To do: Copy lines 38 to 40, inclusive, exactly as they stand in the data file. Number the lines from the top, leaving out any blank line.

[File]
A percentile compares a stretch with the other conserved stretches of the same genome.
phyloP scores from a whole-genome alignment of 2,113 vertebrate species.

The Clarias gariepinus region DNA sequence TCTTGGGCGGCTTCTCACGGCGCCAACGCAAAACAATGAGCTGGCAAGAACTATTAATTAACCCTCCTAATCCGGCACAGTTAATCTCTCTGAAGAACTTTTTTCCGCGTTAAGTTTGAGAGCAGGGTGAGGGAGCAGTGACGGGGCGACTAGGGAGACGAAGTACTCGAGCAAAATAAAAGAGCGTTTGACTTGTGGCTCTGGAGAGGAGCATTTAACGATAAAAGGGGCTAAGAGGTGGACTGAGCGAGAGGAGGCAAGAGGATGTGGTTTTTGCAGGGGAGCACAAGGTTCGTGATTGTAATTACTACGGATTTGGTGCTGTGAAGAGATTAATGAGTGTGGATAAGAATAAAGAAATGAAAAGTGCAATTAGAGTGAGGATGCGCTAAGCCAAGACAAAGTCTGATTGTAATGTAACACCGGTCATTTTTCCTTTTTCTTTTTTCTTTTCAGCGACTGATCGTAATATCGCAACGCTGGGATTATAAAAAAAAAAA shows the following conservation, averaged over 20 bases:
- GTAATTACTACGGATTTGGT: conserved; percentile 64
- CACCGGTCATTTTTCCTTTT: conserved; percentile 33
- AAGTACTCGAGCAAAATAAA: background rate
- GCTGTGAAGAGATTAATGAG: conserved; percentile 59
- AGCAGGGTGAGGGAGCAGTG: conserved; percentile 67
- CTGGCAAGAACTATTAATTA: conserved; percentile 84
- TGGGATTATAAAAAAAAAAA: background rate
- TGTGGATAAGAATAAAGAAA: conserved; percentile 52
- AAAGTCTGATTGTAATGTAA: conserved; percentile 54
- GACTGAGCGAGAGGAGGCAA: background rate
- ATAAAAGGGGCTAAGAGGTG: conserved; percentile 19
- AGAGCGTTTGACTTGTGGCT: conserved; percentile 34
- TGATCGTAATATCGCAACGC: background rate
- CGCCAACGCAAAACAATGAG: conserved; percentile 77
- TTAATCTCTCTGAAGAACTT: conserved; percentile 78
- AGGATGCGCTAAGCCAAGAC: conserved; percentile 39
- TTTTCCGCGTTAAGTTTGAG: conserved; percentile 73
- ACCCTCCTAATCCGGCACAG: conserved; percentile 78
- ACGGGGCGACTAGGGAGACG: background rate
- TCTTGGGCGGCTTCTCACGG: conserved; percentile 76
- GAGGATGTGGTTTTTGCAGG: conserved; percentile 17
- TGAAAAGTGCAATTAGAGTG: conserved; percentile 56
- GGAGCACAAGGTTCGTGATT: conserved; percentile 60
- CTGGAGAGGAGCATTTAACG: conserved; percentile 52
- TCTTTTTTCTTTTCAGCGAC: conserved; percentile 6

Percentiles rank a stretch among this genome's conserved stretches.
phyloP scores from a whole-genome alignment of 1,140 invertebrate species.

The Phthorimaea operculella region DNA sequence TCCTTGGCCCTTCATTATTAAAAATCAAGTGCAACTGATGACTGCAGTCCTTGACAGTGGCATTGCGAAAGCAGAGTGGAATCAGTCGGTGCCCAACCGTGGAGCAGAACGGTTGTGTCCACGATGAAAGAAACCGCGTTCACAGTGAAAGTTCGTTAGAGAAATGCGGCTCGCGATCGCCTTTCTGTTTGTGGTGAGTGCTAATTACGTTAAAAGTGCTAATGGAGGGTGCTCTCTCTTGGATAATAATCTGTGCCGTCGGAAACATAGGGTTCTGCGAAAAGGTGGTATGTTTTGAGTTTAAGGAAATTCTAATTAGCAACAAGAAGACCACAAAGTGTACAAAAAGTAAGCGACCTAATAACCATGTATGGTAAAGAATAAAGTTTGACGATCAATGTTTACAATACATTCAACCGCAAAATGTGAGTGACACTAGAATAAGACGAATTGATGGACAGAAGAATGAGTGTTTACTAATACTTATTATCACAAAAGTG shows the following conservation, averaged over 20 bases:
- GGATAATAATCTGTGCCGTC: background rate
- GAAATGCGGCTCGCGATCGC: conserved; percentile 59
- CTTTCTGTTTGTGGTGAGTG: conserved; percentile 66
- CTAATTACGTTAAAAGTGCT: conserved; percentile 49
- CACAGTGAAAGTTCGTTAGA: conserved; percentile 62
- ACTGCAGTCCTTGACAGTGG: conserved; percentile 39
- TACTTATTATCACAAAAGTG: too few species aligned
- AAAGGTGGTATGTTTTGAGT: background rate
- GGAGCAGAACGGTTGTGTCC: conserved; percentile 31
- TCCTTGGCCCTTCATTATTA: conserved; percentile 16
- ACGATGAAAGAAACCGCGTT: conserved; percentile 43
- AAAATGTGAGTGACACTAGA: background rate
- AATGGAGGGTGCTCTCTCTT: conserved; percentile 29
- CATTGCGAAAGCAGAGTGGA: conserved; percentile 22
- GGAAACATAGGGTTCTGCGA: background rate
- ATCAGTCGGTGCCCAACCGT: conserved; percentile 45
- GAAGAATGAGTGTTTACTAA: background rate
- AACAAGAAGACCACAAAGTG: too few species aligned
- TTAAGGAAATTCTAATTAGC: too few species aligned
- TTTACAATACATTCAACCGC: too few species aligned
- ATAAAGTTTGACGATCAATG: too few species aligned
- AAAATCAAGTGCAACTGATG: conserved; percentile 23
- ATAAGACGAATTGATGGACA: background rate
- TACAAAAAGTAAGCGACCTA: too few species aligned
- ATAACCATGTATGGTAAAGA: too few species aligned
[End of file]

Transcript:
- TACTTATTATCACAAAAGTG: too few species aligned
- AAAGGTGGTATGTTTTGAGT: background rate
- GGAGCAGAACGGTTGTGTCC: conserved; percentile 31